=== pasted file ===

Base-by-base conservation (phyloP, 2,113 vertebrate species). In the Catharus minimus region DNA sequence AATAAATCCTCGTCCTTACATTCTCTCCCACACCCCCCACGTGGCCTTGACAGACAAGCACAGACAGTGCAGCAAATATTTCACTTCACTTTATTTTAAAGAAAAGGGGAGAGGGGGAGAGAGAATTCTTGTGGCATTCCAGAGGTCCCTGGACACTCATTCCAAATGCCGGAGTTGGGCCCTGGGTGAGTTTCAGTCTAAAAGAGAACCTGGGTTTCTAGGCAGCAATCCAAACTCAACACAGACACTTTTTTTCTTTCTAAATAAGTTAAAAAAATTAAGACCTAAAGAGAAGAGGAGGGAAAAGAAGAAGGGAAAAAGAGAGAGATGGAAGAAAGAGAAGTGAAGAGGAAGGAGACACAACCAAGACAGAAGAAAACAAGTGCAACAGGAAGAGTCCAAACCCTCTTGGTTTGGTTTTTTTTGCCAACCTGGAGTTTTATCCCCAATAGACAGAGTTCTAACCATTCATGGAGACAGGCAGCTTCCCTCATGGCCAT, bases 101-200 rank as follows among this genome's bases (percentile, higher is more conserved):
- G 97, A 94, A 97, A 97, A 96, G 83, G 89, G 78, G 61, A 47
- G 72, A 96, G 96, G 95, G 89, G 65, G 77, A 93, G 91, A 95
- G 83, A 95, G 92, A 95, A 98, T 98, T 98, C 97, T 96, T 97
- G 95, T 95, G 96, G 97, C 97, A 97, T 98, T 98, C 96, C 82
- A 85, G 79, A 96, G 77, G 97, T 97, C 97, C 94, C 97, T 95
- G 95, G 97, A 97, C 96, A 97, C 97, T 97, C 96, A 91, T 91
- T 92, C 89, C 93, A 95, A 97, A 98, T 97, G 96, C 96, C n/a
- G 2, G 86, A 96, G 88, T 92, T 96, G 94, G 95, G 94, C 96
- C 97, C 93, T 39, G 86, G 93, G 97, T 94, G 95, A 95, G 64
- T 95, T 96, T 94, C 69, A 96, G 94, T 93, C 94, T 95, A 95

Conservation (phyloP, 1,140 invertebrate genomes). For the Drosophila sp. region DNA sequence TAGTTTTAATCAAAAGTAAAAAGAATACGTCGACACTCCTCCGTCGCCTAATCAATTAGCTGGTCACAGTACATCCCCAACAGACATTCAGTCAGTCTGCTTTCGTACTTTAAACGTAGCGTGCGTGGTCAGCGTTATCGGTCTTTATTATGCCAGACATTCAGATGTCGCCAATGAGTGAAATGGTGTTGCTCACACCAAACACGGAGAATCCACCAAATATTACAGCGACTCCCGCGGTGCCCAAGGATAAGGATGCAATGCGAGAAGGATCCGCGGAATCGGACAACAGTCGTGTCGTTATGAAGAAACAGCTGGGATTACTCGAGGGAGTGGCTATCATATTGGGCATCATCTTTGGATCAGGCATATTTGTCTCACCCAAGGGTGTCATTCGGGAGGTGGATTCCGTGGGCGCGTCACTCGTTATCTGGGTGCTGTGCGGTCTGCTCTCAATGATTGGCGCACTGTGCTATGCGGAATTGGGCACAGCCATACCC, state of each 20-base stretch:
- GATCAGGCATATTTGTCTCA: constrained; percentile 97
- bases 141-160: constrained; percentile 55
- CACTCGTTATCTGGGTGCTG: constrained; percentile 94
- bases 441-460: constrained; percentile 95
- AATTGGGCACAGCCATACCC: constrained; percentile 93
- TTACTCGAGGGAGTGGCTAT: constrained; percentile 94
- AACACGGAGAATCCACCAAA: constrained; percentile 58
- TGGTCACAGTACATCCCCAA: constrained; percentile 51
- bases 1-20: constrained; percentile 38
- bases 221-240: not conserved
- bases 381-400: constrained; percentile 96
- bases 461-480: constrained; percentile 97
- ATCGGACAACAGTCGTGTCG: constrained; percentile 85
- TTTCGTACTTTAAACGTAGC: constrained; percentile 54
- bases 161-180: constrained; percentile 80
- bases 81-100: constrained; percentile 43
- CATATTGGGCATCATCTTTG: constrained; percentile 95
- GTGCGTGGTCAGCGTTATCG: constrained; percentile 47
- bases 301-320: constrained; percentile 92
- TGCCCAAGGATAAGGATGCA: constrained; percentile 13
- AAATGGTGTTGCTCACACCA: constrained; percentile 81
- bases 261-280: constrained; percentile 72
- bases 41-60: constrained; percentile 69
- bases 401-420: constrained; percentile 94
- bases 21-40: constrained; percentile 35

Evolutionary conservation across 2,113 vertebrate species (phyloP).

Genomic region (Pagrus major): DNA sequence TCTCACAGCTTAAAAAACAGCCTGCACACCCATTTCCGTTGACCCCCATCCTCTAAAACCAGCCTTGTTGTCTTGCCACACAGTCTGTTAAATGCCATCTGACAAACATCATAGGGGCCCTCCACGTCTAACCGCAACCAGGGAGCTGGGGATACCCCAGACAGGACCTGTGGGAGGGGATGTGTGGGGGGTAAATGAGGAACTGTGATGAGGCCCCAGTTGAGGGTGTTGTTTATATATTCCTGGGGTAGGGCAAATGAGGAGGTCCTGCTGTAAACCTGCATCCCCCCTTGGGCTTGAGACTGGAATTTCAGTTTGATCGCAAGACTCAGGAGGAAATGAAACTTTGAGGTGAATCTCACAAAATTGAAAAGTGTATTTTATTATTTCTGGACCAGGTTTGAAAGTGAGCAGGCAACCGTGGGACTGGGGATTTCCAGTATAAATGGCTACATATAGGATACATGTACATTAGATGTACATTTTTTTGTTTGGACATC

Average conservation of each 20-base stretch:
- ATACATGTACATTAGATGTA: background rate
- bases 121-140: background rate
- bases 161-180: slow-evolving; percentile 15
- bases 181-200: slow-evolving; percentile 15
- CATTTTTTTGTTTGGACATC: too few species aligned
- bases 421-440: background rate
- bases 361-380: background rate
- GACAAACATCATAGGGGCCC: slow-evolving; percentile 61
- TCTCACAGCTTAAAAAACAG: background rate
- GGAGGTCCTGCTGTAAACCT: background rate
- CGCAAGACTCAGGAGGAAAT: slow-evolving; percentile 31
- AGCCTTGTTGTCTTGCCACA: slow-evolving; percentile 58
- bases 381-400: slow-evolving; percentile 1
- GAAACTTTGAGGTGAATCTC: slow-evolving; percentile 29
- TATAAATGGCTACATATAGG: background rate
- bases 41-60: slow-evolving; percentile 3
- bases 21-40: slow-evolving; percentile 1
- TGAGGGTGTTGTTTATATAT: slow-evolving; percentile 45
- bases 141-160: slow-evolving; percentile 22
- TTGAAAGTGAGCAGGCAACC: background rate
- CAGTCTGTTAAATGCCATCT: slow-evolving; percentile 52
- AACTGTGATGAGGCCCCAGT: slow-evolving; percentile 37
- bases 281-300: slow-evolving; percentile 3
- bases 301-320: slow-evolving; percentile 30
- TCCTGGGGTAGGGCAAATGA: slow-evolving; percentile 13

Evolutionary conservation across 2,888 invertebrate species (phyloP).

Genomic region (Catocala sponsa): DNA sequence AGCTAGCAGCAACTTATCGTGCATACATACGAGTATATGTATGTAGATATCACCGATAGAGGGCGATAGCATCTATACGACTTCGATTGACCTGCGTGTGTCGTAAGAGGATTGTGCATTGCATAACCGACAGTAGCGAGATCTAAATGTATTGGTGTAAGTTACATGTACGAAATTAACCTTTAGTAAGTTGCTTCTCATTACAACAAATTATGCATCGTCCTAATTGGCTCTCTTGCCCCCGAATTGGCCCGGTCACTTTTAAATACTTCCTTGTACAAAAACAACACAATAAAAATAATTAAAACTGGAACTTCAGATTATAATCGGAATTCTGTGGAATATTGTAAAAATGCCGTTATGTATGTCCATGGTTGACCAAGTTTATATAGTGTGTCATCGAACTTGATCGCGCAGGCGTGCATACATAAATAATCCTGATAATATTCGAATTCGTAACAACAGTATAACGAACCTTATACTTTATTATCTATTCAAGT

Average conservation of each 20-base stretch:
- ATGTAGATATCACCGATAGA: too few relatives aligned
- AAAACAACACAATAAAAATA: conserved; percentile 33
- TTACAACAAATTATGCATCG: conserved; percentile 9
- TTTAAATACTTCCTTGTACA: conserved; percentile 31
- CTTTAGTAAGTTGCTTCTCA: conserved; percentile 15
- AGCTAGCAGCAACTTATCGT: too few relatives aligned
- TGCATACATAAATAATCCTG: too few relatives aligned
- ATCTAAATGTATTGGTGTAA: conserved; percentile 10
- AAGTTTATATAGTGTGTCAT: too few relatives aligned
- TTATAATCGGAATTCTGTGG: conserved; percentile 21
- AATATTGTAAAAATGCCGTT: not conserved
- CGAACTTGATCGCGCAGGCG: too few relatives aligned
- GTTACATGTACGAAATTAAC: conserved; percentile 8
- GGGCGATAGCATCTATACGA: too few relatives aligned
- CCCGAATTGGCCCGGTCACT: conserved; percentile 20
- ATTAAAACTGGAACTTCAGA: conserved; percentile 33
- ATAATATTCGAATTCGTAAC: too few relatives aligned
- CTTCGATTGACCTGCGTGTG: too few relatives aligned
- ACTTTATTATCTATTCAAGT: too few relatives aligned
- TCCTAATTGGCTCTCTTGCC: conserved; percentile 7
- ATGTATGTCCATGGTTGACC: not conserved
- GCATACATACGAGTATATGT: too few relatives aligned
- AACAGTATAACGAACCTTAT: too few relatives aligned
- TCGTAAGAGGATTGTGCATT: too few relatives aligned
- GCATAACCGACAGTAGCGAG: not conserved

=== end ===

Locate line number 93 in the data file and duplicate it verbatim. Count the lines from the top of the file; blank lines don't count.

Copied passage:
- GCATAACCGACAGTAGCGAG: not conserved